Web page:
On Feb. 23, 1892, Rudolf Diesel obtained German patent RP 67207 for an internal combustion engine that required no ignition source and proved over time far more mechanically efficient than contemporary steam engines. The diesel engine also became widely adaptable.
Diesel was born in Paris and became fascinated with engine design at an early age. He later graduated from Munich Polytechnic.
He once marveled at the pneumatic cigarette lighter: small pieces of tinder packed in a little glass tube. With a piston, air was compressed in the tube, and the tinder would glow.
He began development on a new engine concept as early as 1885 and wanted to create an engine that was far more efficient than the steam- and gasoline-fueled engines of the time.
Diesel, inspired by French physicist Nicolas Leonard Sadi Carnot and Munich professor Carl von Linde, calculated he could produce an internal combustion engine capable of converting as much as 75 percent of fuel into power and propulsion. Steam and gas engines at the time utilized only 10 percent of their burned fuel.
He called the patented device an economic thermodynamic engine, but the name didn't stick. On New Year's Eve 1896, he showcased an engine that had a theoretical efficiency of 75.6 percent.
The self-igniting engine became popular, though Diesel's dream of enabling small craftsmen and factory owners to survive the Industrial Revolution with an affordable, easy-to-use source of energy failed to materialize. Instead, major industries quickly adopted the engine at various scale: The engine's reliability and low maintenance led to its wide use in ships, locomotives, factories, power-generating plants and, ultimately, cars, trucks and buses.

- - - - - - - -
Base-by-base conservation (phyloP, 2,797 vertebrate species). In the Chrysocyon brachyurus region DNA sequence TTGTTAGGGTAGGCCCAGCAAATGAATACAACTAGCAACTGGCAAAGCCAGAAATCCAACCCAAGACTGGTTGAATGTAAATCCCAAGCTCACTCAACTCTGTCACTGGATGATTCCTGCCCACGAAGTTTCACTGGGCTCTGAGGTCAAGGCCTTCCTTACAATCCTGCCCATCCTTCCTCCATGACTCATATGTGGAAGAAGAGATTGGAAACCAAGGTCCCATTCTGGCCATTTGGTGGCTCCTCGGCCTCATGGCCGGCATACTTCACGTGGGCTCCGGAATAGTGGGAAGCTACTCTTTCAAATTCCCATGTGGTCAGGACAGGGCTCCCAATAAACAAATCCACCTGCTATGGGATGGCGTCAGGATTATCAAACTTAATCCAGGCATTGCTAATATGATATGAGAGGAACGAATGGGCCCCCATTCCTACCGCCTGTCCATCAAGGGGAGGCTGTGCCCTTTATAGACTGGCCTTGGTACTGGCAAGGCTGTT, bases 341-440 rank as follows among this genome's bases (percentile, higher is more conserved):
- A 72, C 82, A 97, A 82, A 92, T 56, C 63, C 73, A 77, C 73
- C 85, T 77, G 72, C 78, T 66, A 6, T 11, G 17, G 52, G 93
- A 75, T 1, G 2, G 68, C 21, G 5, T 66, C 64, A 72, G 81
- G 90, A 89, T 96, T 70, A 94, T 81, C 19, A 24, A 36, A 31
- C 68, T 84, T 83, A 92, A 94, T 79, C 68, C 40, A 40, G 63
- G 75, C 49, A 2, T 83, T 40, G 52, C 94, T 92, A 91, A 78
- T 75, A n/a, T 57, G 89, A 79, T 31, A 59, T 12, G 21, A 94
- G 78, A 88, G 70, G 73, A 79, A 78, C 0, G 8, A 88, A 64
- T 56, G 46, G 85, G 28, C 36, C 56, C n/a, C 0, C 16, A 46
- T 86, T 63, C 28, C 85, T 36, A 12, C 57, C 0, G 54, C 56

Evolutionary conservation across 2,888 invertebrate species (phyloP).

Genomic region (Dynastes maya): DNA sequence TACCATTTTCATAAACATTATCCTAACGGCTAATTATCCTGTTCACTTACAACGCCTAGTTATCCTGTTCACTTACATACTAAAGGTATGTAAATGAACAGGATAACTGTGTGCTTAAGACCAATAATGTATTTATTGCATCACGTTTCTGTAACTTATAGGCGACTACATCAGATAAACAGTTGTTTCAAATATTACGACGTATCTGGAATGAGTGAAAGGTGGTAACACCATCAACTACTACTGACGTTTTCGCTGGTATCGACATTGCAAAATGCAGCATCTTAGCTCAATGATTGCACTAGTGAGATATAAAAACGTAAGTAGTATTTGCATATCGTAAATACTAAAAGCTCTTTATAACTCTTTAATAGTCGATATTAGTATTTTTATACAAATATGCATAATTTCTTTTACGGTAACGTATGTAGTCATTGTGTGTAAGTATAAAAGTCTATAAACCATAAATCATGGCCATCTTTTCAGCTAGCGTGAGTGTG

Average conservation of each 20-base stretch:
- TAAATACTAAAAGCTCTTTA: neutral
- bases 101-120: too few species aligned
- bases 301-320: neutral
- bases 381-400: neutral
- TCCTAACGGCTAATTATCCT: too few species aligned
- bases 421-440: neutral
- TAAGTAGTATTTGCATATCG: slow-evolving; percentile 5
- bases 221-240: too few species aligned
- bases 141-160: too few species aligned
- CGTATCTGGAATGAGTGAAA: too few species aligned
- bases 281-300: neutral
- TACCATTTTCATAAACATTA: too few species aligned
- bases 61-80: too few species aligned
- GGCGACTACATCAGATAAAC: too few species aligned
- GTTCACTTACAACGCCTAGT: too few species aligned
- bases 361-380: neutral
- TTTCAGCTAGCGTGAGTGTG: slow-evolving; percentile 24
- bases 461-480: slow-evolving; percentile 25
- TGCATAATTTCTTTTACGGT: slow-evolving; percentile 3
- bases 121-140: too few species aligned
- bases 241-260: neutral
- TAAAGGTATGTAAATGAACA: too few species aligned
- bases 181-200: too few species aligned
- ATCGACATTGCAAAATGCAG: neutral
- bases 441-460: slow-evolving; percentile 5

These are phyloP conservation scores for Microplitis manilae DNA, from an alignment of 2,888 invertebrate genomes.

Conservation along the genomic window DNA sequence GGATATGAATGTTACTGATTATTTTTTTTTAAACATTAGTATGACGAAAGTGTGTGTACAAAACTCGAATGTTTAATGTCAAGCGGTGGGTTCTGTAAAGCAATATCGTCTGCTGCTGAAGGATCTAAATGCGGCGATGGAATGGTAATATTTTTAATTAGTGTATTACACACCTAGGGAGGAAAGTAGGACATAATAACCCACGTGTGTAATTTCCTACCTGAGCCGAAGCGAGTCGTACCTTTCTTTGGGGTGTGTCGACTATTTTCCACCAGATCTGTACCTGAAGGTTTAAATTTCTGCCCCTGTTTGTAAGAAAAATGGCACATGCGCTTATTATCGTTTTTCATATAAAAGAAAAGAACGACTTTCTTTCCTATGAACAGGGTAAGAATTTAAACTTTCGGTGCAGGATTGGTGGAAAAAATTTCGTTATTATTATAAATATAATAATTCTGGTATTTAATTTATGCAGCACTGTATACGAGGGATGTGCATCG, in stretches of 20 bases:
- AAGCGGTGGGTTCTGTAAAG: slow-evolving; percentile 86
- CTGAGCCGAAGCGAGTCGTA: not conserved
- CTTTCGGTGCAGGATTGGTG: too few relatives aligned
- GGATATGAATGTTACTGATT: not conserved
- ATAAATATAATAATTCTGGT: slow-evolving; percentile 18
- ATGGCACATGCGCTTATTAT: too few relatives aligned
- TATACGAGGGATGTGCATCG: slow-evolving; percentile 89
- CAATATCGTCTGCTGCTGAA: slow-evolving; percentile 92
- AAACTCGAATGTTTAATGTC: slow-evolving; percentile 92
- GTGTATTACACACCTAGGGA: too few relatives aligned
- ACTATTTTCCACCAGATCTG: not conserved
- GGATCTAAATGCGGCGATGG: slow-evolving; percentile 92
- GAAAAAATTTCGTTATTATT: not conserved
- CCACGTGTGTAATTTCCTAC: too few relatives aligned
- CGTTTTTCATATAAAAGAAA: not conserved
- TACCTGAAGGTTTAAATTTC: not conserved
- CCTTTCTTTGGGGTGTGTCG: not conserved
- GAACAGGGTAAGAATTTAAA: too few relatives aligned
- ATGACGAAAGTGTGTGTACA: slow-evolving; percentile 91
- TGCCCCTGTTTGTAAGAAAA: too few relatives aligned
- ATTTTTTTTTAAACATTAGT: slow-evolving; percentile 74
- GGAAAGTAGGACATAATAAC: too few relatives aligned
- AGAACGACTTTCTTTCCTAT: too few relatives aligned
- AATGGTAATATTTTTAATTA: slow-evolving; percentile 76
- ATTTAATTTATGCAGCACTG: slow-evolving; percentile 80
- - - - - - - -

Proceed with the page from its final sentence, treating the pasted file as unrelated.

Diesel's emphasis on operating efficiency was also based on environmental concerns. As early as 1912, he prodded engineers to weigh air pollution and finite natural resources to fine-tune the engine.
Diesel made a fortune from his royalties over time and was inducted into the Automotive Hall of Fame in 1978.
The diesel engine is still widely used today, particularly in European light vehicles and tractor-trailers and large U.S. pickups, though some governments have banned it for environmental and health concerns. The advent of electric vehicles also threatens the diesel engine.